Compiled by Antoinette Rahn
1 Cookie jars have been used to peddle everything from pancakes and green beans to soft drinks, cars and dog treats, among other things.
2 It’s said cookie jars (called biscuit barrels or jars) first came on the scene in England in the late 18th century. They became popular in the United States during the Great
Depression, and the 1930s saw the Brush Pottery Company create the first ceramic cookie jar (prior to that they were mostly glass or tin). As early as the 1940s, companies started using cookie jars to bring their brands into the homes and minds of Americans.
3 Early on, American companies would fill cookie jars with their product and sell the entire
container. It was an easy and popular way to promote their brand and product.
4 Disney celebrated its family of characters and advertised its movies with cookie jars featuring Dumbo, Beauty and the Beast and Mickey Mouse, among others.
5 To avoid the multitude of reproduction cookie jars out there, measure the size of the jar and turn to a reputable cookie jar guide to check the dimensions listed for original jars – fakes are often smaller than originals. Also, check the bottom and the lip of cookie jars for scratches; over the years a truly vintage jar rarely remains free from even small scratches.
6 One of the earliest companies to use cookie jars in advertising was Aunt Jemima Pancake Flour. The jars were offered as a premium in the 1920s and 1930s (a popular practice during this era).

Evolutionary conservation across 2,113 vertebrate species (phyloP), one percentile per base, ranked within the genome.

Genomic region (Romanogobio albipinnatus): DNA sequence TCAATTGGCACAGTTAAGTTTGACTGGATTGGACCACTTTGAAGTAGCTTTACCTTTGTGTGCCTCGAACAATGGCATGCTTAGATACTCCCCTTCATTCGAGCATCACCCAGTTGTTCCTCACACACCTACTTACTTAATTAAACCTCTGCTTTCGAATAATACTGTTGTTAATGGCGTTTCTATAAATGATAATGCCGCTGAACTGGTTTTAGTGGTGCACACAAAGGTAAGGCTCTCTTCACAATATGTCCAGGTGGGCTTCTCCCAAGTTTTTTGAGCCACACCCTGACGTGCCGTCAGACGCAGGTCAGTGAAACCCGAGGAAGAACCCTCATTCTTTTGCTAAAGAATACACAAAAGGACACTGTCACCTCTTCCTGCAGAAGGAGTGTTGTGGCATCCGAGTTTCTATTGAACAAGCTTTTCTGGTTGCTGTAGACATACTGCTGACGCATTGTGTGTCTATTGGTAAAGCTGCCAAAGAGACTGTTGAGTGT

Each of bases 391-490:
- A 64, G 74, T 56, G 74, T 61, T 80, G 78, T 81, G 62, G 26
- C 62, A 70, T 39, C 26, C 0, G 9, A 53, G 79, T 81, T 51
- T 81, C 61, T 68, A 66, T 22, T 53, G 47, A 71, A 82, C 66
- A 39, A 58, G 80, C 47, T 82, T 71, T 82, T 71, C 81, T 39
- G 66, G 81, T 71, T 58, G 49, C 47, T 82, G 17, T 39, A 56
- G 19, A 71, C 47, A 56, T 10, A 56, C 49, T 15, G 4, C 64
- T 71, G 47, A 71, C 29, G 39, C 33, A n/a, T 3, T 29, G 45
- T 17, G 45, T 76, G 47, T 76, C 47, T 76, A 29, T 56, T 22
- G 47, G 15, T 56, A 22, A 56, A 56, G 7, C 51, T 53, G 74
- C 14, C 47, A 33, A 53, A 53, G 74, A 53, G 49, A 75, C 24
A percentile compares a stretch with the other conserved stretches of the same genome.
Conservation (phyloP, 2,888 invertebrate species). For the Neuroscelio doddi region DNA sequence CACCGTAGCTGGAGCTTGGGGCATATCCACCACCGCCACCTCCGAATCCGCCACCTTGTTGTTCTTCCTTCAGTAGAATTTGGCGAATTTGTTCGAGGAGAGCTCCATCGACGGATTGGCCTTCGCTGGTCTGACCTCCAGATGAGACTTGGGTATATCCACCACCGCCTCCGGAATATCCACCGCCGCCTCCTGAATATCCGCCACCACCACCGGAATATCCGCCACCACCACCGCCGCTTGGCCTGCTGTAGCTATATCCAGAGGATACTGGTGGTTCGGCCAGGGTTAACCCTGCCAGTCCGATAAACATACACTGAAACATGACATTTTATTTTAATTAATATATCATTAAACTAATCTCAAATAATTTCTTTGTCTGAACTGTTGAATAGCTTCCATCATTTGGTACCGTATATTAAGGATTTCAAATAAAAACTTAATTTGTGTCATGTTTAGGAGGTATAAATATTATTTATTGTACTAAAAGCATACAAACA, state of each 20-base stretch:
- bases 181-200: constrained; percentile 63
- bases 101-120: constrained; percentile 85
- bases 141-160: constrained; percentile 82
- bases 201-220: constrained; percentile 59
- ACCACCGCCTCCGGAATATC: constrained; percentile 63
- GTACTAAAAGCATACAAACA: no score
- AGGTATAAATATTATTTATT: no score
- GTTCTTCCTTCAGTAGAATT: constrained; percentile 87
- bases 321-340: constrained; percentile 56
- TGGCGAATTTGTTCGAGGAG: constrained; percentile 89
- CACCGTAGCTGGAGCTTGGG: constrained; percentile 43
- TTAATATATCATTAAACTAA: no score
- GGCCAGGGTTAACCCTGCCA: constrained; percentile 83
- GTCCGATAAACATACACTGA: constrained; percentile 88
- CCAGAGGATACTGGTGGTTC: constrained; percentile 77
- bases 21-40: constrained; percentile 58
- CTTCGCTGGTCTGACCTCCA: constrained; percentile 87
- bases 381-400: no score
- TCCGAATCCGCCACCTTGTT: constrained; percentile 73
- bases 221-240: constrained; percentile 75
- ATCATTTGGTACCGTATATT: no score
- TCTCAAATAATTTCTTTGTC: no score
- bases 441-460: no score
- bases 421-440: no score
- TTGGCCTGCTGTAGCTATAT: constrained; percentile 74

7 A popular site for cookie jar collectors to talk jars and learn more is Thecookiejar.net
8 Various outlets sell cookie jars, but Remember When Relics in Delavan, Wis., not only sells cookie jars, but is also home to an extensive cookie jar museum.
9 The late Andy Warhol was a fan of cookie jars, amassing a collection of several hundred jars. The collection sold for nearly $250,000 in 1988.
10 Hollywood has turned to these timeless treat containers to help promote movies and starlets (Morphy Auctions’ Feb. 19, 2013, Toys & Advertising Auction features a Michael Jordan “Space Jam” cookie jar from 1996)
Sources: About.com Collectibles (Barbara Crews); The Old Cookie Jar Shop (the-old-cookie-jar-shop.com); Collector Cookie Jars (collectorcookiejars.com); The New York Times, “Warhol Cookie Jars Sell for $247,830” by Rita Reif; and www.MountainStatesCollector.com, “Cookie Jars that Advertised” by Robert Reed; Remember When Relics, www.remembewhenllc.com; “Warman’s Cookie Jars Identification and Price Guide.” Photos courtesy of Warman’s Cookie Jars Identification and Price Guide.